Albania Justice Vetting Kicks Off with Constitutional Judge Fired Over Shady Financial Disclosures

The Albanian Constitutional Court
The Albanian Constitutional Court

Tirana, March 23 (Tirana Echo) – Albania’s justice reform vetting process has kicked off with a high ranking member of the Constitutional Court being fired today over shady disclosures of his financial assets.

Fatos Lulo was expelled today from the newly created Independent Commission of Qualifications (ICQ) as part of the wider ‘Vetting’ process after the High Inspectorate of Declaration and Audit of Assets and Conflicts of Interest (HIDAA) had stated his financial sources were unjustified.

The decision of the ICQ makes Lulo the first successful case of the so called ‘vetting’ process which is expected to scan Albania’s judges and prosecutors.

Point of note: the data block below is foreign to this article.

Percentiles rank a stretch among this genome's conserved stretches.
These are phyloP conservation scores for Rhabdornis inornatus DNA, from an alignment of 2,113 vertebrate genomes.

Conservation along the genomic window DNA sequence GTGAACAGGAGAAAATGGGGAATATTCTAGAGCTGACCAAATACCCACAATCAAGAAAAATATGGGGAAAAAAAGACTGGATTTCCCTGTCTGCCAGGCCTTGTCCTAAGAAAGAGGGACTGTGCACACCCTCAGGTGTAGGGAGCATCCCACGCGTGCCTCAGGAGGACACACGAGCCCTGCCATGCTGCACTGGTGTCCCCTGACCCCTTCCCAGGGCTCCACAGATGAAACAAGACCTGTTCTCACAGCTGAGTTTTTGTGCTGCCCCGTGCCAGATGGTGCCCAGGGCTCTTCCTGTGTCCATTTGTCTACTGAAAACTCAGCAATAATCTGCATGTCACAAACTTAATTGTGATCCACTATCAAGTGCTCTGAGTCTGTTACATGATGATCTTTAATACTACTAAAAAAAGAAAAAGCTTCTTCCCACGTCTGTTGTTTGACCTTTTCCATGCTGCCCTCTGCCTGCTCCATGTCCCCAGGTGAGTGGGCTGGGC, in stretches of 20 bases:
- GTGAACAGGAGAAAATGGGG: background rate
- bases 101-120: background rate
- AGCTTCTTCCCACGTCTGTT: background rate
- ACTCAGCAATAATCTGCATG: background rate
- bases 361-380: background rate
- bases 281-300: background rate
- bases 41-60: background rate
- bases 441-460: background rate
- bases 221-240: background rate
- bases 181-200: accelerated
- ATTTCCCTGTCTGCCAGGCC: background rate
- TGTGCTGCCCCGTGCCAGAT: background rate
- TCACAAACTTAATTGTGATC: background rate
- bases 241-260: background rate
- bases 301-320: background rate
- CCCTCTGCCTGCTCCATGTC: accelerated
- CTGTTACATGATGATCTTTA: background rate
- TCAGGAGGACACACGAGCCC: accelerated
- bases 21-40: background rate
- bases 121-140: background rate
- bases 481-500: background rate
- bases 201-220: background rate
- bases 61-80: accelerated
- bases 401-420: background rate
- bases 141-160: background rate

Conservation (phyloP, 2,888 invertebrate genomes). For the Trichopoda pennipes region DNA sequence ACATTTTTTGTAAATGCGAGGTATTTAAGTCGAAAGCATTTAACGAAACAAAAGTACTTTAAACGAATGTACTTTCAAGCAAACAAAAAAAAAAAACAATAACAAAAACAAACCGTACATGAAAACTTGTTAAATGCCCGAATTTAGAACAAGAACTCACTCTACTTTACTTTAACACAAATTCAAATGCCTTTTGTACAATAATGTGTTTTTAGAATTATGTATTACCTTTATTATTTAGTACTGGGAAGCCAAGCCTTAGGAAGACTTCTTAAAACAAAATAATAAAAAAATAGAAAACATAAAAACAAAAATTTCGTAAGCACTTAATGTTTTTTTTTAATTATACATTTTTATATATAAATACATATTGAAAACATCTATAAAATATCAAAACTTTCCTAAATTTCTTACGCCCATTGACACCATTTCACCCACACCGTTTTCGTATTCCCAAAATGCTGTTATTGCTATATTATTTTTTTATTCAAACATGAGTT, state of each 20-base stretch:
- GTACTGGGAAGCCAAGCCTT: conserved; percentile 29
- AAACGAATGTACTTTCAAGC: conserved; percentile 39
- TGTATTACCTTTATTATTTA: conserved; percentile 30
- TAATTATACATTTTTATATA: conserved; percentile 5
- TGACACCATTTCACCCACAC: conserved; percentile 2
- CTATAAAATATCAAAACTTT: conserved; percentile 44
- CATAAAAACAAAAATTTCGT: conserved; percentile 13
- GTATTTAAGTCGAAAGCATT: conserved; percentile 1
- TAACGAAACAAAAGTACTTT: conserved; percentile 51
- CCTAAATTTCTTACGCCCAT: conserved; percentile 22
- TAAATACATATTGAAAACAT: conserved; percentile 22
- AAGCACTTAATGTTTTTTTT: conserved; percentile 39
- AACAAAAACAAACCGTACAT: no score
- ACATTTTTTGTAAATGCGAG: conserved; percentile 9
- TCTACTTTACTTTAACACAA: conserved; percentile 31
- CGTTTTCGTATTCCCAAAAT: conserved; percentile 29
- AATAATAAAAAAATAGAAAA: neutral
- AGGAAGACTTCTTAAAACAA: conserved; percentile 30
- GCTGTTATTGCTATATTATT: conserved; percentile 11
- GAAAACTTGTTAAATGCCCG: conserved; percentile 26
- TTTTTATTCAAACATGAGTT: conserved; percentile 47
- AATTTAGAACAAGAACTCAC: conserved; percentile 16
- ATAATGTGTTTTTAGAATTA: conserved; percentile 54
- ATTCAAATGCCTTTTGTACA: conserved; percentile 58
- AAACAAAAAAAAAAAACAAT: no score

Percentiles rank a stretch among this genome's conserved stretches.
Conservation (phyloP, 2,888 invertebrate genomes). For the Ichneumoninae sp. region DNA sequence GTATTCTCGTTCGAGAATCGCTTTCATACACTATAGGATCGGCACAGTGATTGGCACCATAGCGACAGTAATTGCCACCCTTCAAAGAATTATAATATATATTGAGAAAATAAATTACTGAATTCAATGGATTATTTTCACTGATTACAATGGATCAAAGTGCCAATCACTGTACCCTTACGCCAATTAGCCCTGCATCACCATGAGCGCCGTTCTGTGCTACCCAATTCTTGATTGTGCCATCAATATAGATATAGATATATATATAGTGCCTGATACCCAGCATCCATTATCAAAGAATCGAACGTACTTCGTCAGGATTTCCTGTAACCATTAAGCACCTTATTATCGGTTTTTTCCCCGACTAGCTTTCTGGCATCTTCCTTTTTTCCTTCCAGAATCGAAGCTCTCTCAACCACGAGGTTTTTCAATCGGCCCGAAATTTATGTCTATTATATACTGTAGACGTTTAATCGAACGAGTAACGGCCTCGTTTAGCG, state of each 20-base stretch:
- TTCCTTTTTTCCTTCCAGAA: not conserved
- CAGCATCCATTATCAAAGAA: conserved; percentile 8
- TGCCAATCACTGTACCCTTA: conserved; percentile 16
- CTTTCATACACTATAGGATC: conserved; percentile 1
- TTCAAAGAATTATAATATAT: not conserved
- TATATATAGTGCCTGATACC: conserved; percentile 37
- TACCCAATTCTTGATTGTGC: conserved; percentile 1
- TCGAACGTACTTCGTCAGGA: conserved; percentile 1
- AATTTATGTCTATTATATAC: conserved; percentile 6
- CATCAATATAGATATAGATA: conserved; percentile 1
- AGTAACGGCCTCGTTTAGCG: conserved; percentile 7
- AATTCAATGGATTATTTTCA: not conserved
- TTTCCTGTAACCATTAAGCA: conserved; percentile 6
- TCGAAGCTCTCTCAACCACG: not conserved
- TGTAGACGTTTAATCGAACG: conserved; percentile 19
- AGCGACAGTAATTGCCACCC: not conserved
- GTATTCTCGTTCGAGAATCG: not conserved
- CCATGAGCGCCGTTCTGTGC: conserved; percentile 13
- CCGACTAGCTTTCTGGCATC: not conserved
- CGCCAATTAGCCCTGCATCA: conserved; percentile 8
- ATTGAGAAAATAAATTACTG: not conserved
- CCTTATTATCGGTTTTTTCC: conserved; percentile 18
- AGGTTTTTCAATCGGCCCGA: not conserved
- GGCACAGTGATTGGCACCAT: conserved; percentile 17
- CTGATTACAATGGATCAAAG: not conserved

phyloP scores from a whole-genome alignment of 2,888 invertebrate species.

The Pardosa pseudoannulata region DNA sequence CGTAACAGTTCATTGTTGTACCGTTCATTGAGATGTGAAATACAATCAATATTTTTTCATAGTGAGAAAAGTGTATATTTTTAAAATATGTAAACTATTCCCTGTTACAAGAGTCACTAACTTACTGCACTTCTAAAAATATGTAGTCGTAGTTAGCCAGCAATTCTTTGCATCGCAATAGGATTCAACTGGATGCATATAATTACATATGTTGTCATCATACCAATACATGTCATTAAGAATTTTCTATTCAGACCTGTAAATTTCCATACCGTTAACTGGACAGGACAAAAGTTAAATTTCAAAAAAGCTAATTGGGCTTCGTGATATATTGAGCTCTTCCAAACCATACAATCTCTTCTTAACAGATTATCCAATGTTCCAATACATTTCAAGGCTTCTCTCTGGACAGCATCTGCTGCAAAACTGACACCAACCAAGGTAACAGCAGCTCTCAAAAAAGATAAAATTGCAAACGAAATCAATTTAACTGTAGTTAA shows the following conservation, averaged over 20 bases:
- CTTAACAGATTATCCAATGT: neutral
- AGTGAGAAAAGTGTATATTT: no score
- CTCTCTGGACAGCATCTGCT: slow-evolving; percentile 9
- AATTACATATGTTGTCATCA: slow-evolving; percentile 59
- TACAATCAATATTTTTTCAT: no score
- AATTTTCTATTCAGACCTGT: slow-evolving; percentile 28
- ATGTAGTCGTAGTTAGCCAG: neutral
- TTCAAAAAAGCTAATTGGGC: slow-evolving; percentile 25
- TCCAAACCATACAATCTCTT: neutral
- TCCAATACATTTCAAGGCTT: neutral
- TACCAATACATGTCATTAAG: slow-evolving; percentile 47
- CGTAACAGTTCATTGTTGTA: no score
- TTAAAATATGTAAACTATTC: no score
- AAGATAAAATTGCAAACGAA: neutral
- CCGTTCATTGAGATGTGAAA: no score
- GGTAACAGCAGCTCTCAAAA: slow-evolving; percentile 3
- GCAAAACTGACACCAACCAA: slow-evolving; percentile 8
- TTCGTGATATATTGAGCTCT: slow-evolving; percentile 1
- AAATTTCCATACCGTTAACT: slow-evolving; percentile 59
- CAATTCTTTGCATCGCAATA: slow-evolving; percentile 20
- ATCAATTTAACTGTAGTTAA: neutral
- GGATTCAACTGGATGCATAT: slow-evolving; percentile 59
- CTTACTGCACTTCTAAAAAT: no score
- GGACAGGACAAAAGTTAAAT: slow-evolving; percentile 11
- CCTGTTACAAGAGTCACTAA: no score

According to HIDAA, Judge Lulo had failed to justify the source of $100,000 USD given to him by his sister as well as a contract for a property loan in Canada in the value of $480,000 USD.

Lulo’s lawyer Ardian Visha considered the decision as unfair and said his client would appeal at the Special Appeals College.

According to unconfirmed reports, the General prosecutor’s Office is already preparing a case for investigating the constitutional court judge.

Commenting immediately after the decision of the ICQ, Albania’s prime Minister Edi Rama said that “those Albanians who supported the vetting process should feel good today. I am sure we haven’t seen anything yet.”

Albania is under constant pressure from the European Union and the United States to clean its highly corrupt justice system and pave the way for eventual EU membership.

Earlier this week, EU’s foreign policy chief Federica Mogherini hinted the EU might open accession talks with Albania this year noting that the small Balkan country “has made progress towards meeting the political criteria for membership and, overall, steady progress continued in the five key priorities – reforming the judiciary and the public administration, fighting corruption and organised crime, and protecting human rights.”


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